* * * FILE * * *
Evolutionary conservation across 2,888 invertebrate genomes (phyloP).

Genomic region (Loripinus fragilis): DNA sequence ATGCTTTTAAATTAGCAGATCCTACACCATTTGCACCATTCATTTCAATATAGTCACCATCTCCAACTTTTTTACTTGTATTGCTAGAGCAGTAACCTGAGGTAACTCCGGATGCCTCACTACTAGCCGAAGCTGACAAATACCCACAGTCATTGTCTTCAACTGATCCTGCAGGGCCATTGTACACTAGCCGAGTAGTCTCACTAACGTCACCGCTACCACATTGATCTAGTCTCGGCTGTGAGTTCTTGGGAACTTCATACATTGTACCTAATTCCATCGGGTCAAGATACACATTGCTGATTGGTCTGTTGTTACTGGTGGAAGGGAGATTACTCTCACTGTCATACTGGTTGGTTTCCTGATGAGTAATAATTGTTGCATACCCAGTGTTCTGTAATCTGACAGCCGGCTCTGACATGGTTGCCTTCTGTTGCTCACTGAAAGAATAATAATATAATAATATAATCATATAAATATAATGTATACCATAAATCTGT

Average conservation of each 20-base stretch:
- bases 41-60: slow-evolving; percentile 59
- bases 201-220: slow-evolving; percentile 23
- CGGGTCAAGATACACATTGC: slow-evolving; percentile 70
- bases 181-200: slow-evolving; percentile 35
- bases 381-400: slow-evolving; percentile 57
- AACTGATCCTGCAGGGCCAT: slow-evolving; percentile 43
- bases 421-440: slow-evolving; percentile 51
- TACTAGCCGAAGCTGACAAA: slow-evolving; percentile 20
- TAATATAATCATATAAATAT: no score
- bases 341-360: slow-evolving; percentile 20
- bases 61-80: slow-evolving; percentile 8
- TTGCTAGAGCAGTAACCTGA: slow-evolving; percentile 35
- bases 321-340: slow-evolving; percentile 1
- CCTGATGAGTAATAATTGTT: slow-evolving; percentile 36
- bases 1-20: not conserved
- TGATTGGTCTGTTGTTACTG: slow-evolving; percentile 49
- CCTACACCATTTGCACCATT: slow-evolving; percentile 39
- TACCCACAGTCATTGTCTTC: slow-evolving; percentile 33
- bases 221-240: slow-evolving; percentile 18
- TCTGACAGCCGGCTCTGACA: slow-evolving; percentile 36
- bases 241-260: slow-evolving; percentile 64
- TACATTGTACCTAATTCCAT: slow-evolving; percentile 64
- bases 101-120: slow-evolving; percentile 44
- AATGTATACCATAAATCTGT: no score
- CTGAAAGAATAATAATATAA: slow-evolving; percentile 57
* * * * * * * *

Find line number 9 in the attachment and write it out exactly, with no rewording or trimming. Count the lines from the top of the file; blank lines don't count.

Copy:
- AACTGATCCTGCAGGGCCAT: slow-evolving; percentile 43